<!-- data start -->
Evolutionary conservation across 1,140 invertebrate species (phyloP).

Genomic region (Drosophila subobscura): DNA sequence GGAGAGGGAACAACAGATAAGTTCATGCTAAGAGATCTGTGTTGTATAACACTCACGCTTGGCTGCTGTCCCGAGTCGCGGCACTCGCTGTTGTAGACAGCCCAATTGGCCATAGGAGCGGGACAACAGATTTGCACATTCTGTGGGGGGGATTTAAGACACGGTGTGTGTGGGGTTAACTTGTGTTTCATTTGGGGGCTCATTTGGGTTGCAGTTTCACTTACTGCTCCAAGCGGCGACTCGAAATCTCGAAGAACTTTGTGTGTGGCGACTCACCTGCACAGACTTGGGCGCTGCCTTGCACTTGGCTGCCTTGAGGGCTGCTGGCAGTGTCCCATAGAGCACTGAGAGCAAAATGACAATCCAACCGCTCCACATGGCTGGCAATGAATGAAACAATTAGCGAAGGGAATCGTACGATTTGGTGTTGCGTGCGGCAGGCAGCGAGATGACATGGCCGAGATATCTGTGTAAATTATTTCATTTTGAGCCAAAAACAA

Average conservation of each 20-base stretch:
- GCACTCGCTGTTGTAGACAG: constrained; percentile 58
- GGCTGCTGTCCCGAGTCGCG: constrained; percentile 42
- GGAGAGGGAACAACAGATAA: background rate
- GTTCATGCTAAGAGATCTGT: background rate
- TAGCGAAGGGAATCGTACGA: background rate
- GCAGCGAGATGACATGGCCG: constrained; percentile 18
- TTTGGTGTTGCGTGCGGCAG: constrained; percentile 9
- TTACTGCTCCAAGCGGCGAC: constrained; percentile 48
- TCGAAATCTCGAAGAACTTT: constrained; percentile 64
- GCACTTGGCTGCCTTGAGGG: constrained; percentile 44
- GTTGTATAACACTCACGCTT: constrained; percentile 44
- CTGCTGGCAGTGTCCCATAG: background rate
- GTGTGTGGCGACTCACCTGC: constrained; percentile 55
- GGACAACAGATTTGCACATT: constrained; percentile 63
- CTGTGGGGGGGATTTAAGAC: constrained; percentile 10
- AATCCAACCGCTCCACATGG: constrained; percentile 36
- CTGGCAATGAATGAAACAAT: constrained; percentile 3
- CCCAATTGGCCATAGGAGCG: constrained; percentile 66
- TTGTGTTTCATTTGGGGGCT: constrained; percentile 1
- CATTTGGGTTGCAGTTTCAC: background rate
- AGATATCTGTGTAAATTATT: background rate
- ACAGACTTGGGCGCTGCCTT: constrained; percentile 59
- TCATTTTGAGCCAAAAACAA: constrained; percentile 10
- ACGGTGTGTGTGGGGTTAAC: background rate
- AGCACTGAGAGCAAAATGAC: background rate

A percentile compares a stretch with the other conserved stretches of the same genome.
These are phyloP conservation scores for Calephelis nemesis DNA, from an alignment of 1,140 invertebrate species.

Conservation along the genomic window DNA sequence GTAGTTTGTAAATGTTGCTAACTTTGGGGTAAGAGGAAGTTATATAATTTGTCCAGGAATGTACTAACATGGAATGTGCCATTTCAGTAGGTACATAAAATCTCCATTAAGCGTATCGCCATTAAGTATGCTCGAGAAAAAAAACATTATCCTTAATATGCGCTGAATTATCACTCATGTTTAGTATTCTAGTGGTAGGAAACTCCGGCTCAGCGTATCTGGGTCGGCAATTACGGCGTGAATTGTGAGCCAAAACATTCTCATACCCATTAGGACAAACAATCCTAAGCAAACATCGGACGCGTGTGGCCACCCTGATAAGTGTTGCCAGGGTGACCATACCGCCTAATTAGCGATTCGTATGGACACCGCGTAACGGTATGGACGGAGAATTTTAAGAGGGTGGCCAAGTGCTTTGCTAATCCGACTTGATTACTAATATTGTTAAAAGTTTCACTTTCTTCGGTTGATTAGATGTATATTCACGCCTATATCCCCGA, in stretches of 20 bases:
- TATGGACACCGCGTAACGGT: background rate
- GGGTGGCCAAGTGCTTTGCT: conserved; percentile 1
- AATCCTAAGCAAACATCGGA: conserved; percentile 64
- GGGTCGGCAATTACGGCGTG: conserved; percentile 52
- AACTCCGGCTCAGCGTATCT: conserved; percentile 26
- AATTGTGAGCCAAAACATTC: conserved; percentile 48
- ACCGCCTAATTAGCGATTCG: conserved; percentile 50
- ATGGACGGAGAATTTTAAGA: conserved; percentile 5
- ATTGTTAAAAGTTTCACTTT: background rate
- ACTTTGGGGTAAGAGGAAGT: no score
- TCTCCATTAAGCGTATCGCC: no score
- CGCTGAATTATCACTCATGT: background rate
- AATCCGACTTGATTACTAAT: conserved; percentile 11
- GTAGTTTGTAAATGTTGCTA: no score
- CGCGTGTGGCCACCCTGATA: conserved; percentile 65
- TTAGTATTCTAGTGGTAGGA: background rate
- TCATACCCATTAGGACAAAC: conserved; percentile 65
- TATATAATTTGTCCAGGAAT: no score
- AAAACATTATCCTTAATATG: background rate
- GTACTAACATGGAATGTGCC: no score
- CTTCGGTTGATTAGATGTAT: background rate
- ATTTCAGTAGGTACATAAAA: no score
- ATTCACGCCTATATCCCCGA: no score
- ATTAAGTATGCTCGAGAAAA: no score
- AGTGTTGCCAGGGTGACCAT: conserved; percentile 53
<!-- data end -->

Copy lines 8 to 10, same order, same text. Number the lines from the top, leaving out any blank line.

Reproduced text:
- TAGCGAAGGGAATCGTACGA: background rate
- GCAGCGAGATGACATGGCCG: constrained; percentile 18
- TTTGGTGTTGCGTGCGGCAG: constrained; percentile 9